By Jaime Suchlicki
THE RECENT visit by Russian President Vladimir Putin to Cuba rekindled memories of the Cold War.
In those days, the Soviets used Cuba to challenge and spy on the United States. An electronic eavesdropping facility was placed on the island. Airports and ports to service the Soviet planes and fleet were upgraded. Finally, nuclear missiles were introduced bringing the world close to a nuclear holocaust.
These are different times. The US is a much stronger power. Russia is a smaller, weaker nation.
Yet the Russians defied the US and Europe over Crimea; are not particularly cooperative on Iran; have profound differences with the US over a possible Nato-missile deployment in Europe; and recently deployed in Kaliningrad, in the Baltic, tactical nuclear missiles to the chagrin of the US.
Within these growing US-Russian differences, what’s Putin up to in Cuba?
First, there is no significant Russian interest in commercial relations with a poor, debt-ridden country lacking in major mineral resources and the ability to purchase large scale Russian goods.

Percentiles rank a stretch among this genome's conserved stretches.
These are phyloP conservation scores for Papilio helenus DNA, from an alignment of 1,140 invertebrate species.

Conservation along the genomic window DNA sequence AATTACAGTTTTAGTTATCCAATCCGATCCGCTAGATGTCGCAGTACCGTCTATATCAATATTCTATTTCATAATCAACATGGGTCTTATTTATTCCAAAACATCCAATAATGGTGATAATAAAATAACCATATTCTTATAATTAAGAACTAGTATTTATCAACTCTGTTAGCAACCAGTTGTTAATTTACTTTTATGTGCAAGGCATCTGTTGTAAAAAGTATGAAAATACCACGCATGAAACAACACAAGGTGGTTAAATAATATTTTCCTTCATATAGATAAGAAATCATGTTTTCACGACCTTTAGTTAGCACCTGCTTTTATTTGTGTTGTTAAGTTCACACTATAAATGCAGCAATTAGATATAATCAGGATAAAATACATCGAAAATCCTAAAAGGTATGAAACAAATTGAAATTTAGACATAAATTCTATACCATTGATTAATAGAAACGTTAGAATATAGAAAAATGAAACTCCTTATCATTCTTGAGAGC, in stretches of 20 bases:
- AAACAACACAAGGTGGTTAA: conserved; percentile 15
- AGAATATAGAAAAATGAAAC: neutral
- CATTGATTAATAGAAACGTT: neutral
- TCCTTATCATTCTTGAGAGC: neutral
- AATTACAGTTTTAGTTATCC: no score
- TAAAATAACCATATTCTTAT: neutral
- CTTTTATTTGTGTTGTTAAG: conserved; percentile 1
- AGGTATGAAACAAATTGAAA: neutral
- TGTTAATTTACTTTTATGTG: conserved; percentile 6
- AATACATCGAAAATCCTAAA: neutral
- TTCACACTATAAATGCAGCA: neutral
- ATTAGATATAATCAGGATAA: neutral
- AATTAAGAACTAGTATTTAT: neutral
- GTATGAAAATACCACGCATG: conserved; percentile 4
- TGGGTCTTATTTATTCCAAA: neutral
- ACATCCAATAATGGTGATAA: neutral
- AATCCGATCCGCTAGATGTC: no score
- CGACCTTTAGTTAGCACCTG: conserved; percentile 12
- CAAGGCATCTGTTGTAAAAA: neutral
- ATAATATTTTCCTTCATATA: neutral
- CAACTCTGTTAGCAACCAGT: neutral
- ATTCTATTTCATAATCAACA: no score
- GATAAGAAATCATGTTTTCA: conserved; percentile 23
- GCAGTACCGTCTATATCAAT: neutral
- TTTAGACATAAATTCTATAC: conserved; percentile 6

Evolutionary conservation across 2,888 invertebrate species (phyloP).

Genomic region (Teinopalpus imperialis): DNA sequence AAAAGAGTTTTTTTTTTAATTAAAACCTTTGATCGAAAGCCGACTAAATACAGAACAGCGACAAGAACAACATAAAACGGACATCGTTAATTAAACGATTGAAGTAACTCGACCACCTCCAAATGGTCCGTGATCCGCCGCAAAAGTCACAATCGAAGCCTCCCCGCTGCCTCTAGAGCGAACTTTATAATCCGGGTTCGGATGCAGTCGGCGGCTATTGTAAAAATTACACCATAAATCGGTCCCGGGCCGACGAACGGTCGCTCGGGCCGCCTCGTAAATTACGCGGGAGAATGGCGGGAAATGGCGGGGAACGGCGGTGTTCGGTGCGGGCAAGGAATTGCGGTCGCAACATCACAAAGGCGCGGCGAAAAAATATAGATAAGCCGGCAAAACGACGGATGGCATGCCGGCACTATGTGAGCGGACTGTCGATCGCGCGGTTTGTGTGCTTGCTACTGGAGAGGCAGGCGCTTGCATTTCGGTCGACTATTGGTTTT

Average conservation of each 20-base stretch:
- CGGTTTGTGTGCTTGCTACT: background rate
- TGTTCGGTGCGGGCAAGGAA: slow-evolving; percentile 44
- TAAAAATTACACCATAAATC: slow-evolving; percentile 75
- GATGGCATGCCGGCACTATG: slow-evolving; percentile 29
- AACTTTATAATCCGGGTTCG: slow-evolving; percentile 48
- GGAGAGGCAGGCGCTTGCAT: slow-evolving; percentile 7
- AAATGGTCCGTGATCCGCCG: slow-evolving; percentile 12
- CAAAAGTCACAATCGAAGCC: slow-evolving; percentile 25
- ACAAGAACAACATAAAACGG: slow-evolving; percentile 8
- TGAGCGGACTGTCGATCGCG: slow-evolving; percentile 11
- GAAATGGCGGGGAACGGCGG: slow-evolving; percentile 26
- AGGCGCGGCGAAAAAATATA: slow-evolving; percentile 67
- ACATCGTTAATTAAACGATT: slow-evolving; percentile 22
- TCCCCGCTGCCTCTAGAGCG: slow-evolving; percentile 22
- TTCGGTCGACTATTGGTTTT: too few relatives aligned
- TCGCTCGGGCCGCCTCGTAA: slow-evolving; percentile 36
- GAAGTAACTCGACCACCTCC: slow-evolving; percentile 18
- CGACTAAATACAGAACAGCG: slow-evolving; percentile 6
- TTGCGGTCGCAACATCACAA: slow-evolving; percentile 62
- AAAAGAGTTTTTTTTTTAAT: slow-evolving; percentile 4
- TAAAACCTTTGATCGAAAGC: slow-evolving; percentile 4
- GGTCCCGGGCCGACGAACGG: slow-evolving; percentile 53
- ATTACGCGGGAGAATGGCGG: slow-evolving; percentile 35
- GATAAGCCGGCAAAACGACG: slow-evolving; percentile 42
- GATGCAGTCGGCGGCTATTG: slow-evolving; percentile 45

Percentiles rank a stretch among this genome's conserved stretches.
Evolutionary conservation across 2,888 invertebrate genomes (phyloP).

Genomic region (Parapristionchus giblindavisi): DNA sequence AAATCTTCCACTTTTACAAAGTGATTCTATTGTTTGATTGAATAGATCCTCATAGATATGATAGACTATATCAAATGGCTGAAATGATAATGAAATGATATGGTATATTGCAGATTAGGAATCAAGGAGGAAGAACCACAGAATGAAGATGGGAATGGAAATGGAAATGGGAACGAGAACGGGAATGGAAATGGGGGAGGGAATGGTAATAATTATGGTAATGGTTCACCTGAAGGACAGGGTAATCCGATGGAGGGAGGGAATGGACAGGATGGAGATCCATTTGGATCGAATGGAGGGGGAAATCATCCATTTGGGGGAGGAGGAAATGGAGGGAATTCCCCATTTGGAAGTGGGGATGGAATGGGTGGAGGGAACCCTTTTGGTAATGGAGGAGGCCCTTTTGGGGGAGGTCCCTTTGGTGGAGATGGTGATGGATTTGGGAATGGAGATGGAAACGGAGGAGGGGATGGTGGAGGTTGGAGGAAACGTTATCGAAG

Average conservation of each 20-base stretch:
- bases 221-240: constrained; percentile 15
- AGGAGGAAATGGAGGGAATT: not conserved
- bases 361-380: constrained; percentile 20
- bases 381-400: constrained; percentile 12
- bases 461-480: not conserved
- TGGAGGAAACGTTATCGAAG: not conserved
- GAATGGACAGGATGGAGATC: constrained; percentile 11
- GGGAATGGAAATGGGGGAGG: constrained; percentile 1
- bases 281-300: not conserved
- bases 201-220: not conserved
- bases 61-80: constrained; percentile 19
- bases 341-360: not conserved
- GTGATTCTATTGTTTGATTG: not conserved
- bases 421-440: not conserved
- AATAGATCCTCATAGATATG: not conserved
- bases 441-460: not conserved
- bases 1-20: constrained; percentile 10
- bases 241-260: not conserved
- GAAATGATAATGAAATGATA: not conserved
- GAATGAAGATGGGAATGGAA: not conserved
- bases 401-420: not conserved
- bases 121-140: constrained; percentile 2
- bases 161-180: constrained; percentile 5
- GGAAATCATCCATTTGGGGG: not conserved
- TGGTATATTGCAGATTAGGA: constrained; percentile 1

Second, while Russia signed agreements with General Raul Castro’s regime to continue to search for petroleum in Cuba’s waters, the Russians have enough petroleum and no need for Cuban petroleum.
Third, these are not the Soviets, willing to subsidize the bankrupt economy of an ally.
The Russian visit is primarily strategic, perhaps aimed at poking the Americans in the eye.
Russian investments in the Port of Mariel and the construction of a modern airport in San Antonio de los Baños, may not presage the visit of Russian tourists, but of naval vessels including nuclear submarines, and long range bombers.
Also the installation of Glonass infrastructure could provide Cuba with remote sensory and satellite telecommunications, as well as a facility to eavesdrop on US military and commercial communications, not much different than the Lourdes facility of the Cold War era, but much more sophisticated.
It seems that Putin and the Russian military are not content with remaining a second-rate power.
By this visit and actions, Putin is giving notice to Washington that Russia is ready for an aggressive projection of power and for a new internationalism.
Jaime Suchlicki is Emilio Bacardi Moreau Distinguished Professor and Director, Institute for Cuban and Cuban-American Studies, University of Miami. He is the author of Cuba: From Columbus to Castro, now in its fifth edition; Mexico: From Montezuma to NAFTA, now in its second edition and the recently published Breve Historia de Cuba.
Note: the opinions expressed in Caribbean Journal Op-Eds are those of the author and do not necessarily reflect the views of the Caribbean Journal.